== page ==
Family Loan Pool
- Applicant: Smith Family
- Nationality: African-American
- Case Type: Family Loan Pool
- Time: 1-2 Days
- Members being unwilling to share what their goal for the money is, not fostering trust
- Ensuring benefits for the late-receivers of the money
- Understanding every member’s concerns and issues ahead of time
- Not everyone was present in the country
Owning a home while in your mid-twenties seems a bit like a pipe dream in current-day America. However, there are creative solutions to finding the money to do just that. The history of money pools – or social saving, solidarity lending, etc. – is both long and at the same time unfamiliar to many. The concept on the surface is quite simple: a group of people each pay an equal amount into a fund at regular intervals, usually once a year. At each one of these intervals, one member gets all of the money for the fund. At the next interval, the next member of the pool gets the funds, and so on until each member has received the funds an equal amount of times. The benefits are obvious; if there are five members of the pool, and everyone pays 10,000 dollars into the fund each year, the first year Member 1 gets 50,000 dollars, 40,000 of which they would not have had that year. They can use that money to start a business, put a down payment on a home, or to take advantage of any opportunity that a large sum of money is a requirement of. The simplicity of the system gives way to real-world concerns however. When trying to create a money pool, many people run into problems that they did not foresee ahead of time, and when such large sums of money are involved, those problems can be relationship ruining. Thus, when the Smith family came to us asking for a consultation of a money pool agreement, we were happy to help.
KEYS TO SUCCESS
The Smith family had seven members who wished to contribute $10,000 each once a year to a loan pool, with the pool payable to a single member once a year, the beginnings of a basic set up. However, even among family members, a key part of money pools is fostering a sense of trust and security among the members. Family may be less susceptible to some of the pitfalls of money pools, such as members bailing on the pool after they’ve received their cash or failing to pay in the first place, but that doesn’t mean that these things shouldn’t be thought about or they cant be factors taken into account in a written document accompanying the money pool.
Beyond the regular pitfalls of money pools, members of the Smith family were not forthcoming with the details about why they wanted to join the pool. Some of the members were very forthcoming about their goals; more than one of the members wanted the money to put down payments on a home. Other members were far less free with the details of why they wanted to join, which caused some friction with the other members. When dealing with large sums of money, any seeming lack of transparency can set off alarm bells for people. However, in this case, the members who didn’t want to discuss what they wanted the money for simply came from a different set of cultural expectations than the group who were willing to discuss what they wanted the money for. Even among families, something as simple as being from a different generation than others in your money pool is going to change how you view talking about money.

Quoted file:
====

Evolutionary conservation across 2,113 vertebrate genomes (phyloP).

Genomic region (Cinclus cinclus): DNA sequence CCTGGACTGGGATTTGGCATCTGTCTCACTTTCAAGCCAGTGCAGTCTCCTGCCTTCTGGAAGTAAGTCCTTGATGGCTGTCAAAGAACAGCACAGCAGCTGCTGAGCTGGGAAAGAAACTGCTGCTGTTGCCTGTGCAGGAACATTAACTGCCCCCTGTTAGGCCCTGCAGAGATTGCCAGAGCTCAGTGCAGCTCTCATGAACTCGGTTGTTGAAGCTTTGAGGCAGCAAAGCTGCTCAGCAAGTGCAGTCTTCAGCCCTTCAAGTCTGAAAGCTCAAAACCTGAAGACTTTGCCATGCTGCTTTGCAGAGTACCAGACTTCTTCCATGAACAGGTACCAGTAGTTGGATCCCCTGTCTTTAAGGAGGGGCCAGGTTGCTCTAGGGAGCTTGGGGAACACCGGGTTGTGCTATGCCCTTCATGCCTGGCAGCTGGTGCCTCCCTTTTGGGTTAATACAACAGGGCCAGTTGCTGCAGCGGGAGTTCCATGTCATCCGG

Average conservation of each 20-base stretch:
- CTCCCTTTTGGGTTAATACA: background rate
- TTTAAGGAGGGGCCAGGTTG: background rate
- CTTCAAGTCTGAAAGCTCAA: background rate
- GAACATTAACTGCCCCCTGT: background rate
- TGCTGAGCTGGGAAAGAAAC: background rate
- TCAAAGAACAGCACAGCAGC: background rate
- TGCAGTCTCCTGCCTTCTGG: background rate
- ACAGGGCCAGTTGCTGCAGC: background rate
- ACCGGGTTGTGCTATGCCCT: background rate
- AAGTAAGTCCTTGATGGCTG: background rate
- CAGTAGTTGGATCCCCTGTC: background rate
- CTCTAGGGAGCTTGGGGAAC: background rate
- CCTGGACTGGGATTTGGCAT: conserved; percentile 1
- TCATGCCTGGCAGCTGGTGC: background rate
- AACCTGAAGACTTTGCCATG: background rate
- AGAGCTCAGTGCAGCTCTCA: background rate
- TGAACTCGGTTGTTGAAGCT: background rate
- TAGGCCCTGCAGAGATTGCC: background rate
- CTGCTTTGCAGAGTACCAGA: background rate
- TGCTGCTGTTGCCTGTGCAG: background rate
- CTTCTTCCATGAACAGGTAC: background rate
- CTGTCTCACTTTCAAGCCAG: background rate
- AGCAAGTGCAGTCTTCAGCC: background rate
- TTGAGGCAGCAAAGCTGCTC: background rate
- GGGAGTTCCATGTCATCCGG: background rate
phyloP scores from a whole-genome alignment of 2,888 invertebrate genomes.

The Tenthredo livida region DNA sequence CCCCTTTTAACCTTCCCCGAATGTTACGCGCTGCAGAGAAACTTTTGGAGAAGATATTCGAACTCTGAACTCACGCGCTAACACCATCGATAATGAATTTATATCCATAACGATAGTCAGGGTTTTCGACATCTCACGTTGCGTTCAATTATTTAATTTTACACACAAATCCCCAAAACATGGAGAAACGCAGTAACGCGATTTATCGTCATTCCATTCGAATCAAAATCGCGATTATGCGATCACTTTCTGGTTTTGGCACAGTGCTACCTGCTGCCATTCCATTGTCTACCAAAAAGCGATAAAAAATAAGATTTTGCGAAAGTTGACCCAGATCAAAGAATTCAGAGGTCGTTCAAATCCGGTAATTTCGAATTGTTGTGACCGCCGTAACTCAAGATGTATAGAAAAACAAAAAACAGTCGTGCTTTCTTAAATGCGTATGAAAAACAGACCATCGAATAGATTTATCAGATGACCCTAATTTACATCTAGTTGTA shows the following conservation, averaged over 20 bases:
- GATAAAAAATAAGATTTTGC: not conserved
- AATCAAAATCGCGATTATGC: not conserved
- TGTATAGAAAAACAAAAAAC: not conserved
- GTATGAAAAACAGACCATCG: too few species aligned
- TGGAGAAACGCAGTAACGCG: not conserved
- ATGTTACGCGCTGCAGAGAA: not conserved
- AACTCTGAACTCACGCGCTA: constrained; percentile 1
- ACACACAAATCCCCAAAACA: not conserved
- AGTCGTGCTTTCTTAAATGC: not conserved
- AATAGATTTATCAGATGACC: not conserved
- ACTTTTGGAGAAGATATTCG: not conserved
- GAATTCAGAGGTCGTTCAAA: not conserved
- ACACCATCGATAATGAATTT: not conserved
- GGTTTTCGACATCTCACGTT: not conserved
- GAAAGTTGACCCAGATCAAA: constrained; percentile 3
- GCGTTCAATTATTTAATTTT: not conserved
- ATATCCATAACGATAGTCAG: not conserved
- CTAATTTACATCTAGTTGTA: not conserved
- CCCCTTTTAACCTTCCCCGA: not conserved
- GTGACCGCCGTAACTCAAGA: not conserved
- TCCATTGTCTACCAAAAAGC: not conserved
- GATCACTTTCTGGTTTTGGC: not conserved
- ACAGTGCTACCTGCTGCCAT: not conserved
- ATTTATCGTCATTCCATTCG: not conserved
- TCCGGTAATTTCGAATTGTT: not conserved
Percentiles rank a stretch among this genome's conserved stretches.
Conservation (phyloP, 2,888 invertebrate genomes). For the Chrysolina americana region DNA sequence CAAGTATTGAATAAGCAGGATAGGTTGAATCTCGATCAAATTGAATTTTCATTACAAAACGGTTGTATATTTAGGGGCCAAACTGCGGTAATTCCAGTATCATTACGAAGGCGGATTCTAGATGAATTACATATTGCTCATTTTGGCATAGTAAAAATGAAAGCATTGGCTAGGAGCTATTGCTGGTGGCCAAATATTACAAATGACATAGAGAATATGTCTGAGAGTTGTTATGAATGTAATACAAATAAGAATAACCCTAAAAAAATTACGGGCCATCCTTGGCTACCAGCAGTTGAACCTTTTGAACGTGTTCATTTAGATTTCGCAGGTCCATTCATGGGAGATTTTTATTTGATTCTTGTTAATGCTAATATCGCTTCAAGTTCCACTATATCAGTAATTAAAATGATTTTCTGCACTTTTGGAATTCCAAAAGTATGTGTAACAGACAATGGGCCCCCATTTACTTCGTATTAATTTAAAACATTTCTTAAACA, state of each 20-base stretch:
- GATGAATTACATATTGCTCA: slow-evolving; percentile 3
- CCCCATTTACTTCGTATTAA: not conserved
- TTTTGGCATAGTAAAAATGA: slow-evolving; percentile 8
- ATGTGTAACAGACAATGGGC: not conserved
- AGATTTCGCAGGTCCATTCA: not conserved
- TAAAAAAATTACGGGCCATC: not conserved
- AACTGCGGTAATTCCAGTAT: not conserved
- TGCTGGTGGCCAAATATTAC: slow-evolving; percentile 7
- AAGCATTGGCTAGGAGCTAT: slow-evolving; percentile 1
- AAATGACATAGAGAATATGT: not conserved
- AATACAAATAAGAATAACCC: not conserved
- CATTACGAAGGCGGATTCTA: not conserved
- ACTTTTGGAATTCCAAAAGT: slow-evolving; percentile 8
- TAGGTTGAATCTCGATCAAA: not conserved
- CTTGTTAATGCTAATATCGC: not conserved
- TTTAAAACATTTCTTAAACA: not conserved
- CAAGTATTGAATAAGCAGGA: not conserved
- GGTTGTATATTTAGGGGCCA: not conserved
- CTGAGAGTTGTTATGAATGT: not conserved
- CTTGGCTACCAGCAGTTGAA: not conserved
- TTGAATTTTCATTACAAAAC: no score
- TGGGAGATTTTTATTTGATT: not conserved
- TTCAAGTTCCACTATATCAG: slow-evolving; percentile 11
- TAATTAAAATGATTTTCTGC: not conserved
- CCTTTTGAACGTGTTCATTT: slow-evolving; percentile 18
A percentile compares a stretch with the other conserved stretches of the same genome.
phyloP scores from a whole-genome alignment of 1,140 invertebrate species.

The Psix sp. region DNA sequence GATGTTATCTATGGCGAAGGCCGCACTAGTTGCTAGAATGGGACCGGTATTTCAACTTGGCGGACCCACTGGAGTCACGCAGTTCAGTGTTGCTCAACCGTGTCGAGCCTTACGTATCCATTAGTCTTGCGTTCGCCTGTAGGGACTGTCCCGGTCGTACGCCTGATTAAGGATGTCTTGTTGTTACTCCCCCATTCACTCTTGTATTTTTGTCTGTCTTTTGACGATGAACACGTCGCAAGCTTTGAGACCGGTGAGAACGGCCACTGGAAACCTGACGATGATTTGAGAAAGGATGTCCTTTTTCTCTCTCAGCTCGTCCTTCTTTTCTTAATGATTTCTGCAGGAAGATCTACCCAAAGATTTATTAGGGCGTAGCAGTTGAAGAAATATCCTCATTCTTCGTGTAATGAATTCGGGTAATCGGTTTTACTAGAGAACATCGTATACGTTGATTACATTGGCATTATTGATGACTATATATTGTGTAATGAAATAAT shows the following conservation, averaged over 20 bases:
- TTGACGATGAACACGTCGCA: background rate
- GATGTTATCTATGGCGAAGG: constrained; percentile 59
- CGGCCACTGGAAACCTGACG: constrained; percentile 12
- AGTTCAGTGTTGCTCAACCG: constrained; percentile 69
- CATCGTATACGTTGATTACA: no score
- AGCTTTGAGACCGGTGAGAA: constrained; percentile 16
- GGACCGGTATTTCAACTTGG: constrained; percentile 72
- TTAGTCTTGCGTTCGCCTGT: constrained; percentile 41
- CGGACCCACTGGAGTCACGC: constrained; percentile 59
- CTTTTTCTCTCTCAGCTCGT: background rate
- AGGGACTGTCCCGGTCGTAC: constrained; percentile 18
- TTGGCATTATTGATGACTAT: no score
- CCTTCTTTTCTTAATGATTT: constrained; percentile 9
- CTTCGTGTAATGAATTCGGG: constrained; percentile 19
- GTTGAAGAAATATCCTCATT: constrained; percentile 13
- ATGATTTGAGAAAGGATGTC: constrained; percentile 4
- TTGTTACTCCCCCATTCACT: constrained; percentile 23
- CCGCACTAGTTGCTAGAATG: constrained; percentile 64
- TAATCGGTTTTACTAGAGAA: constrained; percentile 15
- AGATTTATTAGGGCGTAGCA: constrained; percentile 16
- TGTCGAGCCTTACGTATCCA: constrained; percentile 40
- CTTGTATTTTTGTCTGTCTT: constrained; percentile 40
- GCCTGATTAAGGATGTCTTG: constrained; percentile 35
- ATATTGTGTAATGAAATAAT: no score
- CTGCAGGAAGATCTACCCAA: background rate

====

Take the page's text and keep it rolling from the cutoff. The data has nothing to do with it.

“Writing these contracts and agreements isn’t just about putting things down in writing, anyone can do that. They want to know how to make it better than the basic loan pool, which is something we can do. This isn’t a form you can just download from online. People who do this don’t know what they don’t know, they don’t know what problems might run it to, from legitimizing the money to banks or protecting it from being overtaxed. We can help with all of that. In this case, three of the members have already put down payments on homes using the money from this pool. ” – Joseph Tsang, Attorney
Ensuring that the people who receive the money later down the line have enough benefits to pay $10,000 into a fund each year is a crucial part of the process. The last person to receive the money has paid $10,000 seven times and they receive $70,000 for their efforts. If that person had merely kept their money in a savings account that whole time, they’d have more money than that, so the last person, usually the last few people in the pool, generally need an extra incentive to agree to the pool. Sometimes that means they receive interest that the pool generates when it is in holding, sometimes that means that the other members agree to provide services to that member at a later date. In this case, the later members of the pool were provided services, such as free website design and free babysitting.
The last piece of the puzzle was ensuring the families of all the members were on board. It is a hard sell when a member tries to go home and tell their significant other, “Honey, I want to give $10,000 a year to my family.” It becomes a much easier pill to swallow for the families involved when there is a document that lays out all terms and conditions, and it even easier still when a law firm is involved in the process of creating the document.
We were able to draft a document that met the needs of every member and family member involved in the loan pool. All seven members of the Smith family agreed to the terms and conditions, signed on to the loan pool, and now that it has been running for a few years, three of the members, all of whom are in their mid-twenties, have already put down payments on homes.
*Name has been changed to protect client identity